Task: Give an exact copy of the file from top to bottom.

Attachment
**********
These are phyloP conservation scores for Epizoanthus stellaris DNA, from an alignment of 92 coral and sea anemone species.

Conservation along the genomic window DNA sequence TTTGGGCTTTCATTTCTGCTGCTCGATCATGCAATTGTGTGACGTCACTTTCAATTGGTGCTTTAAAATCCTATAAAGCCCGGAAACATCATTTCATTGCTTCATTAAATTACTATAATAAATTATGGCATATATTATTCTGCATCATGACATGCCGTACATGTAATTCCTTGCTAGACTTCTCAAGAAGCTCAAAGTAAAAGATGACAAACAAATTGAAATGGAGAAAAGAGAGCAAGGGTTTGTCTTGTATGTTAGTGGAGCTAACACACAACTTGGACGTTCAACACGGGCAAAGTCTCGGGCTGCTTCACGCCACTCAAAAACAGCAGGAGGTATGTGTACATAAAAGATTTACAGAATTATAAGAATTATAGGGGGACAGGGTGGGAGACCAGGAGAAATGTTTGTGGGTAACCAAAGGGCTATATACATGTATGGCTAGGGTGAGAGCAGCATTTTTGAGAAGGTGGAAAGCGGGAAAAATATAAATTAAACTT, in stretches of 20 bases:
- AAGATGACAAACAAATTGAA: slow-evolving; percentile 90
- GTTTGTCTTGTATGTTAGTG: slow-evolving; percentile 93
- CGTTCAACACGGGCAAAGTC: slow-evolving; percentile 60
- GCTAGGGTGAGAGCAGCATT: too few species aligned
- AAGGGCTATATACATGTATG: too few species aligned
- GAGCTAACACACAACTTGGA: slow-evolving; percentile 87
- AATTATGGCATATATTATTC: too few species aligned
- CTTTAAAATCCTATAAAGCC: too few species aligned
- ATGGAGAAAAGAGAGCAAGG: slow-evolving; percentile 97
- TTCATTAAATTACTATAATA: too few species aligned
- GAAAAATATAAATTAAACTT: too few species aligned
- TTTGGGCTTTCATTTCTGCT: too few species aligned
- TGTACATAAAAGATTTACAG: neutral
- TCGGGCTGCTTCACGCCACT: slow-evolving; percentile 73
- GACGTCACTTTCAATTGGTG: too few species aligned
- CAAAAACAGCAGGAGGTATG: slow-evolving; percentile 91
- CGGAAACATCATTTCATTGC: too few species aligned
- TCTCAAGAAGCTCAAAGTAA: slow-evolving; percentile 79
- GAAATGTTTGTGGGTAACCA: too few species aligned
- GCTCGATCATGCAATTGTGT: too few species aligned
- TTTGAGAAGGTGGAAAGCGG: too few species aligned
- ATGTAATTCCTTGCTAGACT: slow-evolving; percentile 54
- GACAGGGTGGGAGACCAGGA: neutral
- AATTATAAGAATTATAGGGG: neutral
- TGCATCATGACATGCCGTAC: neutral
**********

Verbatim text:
These are phyloP conservation scores for Epizoanthus stellaris DNA, from an alignment of 92 coral and sea anemone species.

Conservation along the genomic window DNA sequence TTTGGGCTTTCATTTCTGCTGCTCGATCATGCAATTGTGTGACGTCACTTTCAATTGGTGCTTTAAAATCCTATAAAGCCCGGAAACATCATTTCATTGCTTCATTAAATTACTATAATAAATTATGGCATATATTATTCTGCATCATGACATGCCGTACATGTAATTCCTTGCTAGACTTCTCAAGAAGCTCAAAGTAAAAGATGACAAACAAATTGAAATGGAGAAAAGAGAGCAAGGGTTTGTCTTGTATGTTAGTGGAGCTAACACACAACTTGGACGTTCAACACGGGCAAAGTCTCGGGCTGCTTCACGCCACTCAAAAACAGCAGGAGGTATGTGTACATAAAAGATTTACAGAATTATAAGAATTATAGGGGGACAGGGTGGGAGACCAGGAGAAATGTTTGTGGGTAACCAAAGGGCTATATACATGTATGGCTAGGGTGAGAGCAGCATTTTTGAGAAGGTGGAAAGCGGGAAAAATATAAATTAAACTT, in stretches of 20 bases:
- AAGATGACAAACAAATTGAA: slow-evolving; percentile 90
- GTTTGTCTTGTATGTTAGTG: slow-evolving; percentile 93
- CGTTCAACACGGGCAAAGTC: slow-evolving; percentile 60
- GCTAGGGTGAGAGCAGCATT: too few species aligned
- AAGGGCTATATACATGTATG: too few species aligned
- GAGCTAACACACAACTTGGA: slow-evolving; percentile 87
- AATTATGGCATATATTATTC: too few species aligned
- CTTTAAAATCCTATAAAGCC: too few species aligned
- ATGGAGAAAAGAGAGCAAGG: slow-evolving; percentile 97
- TTCATTAAATTACTATAATA: too few species aligned
- GAAAAATATAAATTAAACTT: too few species aligned
- TTTGGGCTTTCATTTCTGCT: too few species aligned
- TGTACATAAAAGATTTACAG: neutral
- TCGGGCTGCTTCACGCCACT: slow-evolving; percentile 73
- GACGTCACTTTCAATTGGTG: too few species aligned
- CAAAAACAGCAGGAGGTATG: slow-evolving; percentile 91
- CGGAAACATCATTTCATTGC: too few species aligned
- TCTCAAGAAGCTCAAAGTAA: slow-evolving; percentile 79
- GAAATGTTTGTGGGTAACCA: too few species aligned
- GCTCGATCATGCAATTGTGT: too few species aligned
- TTTGAGAAGGTGGAAAGCGG: too few species aligned
- ATGTAATTCCTTGCTAGACT: slow-evolving; percentile 54
- GACAGGGTGGGAGACCAGGA: neutral
- AATTATAAGAATTATAGGGG: neutral
- TGCATCATGACATGCCGTAC: neutral